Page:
"Work alienation and organizational leadership"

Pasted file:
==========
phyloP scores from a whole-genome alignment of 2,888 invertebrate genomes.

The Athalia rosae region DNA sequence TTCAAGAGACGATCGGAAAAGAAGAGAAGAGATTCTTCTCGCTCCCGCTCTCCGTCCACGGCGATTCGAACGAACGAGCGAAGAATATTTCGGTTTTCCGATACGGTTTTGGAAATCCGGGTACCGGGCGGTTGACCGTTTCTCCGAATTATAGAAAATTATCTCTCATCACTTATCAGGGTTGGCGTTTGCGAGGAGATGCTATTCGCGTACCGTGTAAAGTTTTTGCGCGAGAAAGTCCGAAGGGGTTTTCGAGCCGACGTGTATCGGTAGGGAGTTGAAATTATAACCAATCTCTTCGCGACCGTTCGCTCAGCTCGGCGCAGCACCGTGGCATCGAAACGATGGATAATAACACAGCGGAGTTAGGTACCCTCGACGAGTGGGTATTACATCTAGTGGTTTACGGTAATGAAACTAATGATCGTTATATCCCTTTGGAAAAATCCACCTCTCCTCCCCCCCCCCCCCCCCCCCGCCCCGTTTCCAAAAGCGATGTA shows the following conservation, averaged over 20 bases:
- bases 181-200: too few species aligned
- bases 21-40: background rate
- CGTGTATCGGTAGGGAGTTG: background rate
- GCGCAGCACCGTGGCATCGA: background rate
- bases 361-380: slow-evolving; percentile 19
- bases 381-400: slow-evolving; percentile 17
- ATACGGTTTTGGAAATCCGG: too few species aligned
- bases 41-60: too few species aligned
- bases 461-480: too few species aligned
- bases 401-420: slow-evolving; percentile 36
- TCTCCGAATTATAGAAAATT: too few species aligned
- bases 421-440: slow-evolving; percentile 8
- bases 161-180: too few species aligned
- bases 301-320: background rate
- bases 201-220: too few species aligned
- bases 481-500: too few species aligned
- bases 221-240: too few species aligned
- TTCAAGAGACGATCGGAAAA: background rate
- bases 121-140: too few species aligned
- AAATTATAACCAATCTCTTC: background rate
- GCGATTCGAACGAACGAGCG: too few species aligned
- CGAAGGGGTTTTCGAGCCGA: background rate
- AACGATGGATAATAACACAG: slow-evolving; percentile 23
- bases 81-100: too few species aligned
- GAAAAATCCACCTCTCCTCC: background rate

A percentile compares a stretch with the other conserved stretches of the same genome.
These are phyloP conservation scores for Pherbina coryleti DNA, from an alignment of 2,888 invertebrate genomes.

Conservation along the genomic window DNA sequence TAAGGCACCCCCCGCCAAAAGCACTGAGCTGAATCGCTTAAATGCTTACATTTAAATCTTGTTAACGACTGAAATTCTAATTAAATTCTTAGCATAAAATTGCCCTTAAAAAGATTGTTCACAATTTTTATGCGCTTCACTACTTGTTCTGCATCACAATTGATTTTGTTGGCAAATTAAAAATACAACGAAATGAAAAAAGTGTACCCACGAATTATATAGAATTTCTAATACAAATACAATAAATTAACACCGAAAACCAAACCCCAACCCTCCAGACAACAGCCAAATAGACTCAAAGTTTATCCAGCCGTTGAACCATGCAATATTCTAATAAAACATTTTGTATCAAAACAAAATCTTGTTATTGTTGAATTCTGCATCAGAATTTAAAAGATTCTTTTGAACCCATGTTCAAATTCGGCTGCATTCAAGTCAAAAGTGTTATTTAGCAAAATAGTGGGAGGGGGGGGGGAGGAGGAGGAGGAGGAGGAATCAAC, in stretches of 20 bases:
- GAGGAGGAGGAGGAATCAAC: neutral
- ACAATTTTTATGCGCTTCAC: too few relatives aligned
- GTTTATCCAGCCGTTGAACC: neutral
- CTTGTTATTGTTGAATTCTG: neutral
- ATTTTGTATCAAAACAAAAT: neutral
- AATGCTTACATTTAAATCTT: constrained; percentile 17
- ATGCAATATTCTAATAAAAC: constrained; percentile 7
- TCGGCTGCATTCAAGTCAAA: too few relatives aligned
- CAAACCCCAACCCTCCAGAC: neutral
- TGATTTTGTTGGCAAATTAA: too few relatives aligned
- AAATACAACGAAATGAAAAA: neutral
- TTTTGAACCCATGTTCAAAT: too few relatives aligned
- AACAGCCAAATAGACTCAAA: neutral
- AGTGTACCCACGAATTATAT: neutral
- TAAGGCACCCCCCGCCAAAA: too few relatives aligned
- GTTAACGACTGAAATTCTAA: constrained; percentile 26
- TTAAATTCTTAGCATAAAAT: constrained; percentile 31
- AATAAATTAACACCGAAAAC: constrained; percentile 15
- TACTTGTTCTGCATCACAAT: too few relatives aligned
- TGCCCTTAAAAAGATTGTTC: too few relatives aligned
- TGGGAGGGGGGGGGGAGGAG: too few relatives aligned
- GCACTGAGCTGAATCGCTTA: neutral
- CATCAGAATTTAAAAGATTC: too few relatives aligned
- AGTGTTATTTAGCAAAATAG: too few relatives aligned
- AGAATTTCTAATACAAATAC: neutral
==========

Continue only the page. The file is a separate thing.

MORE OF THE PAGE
This study examines the extent to which a leader's behaviour (i.e. transactional and transformational styles) and aspects of an organization's structure (i.e. centralization, formalization dimensions) directly and/or indirectly relate to elements of work alienation (i.e. powerlessness, meaninglessness, self estrangement). The study utilized structural equation modeling techniques to estimate the goodness of fit of a leadership-organizational structure-work alienation model based on the responses of personnel in a major US eastern seaboard fire department (a bureaucratic, quasi-military type organization) (= 326). Goodness of fit statistics indicate good fit to the observed data. Results show that transformational leadership was associated with lower work alienation, whereas transactional leadership was associated with higher work alienation. Organizational structure was not significantly predictive of work alienation, but was negatively associated with transformational leadership and positively associated with transactional leadership. The significant indirect effects between organizational structure and work alienation, and between organizational structure and transformational leadership, provide further evidence that the leadership style of the organization has a more significant impact on feelings of work alienation than antecedent conditions such as organization rigidity. The study argues that managers as well as leaders need to question bureaucratic orientations to work and manager-employee relations by rethinking their value orientations and adapting new models that encourage individual fulfilment, learning and personal development.
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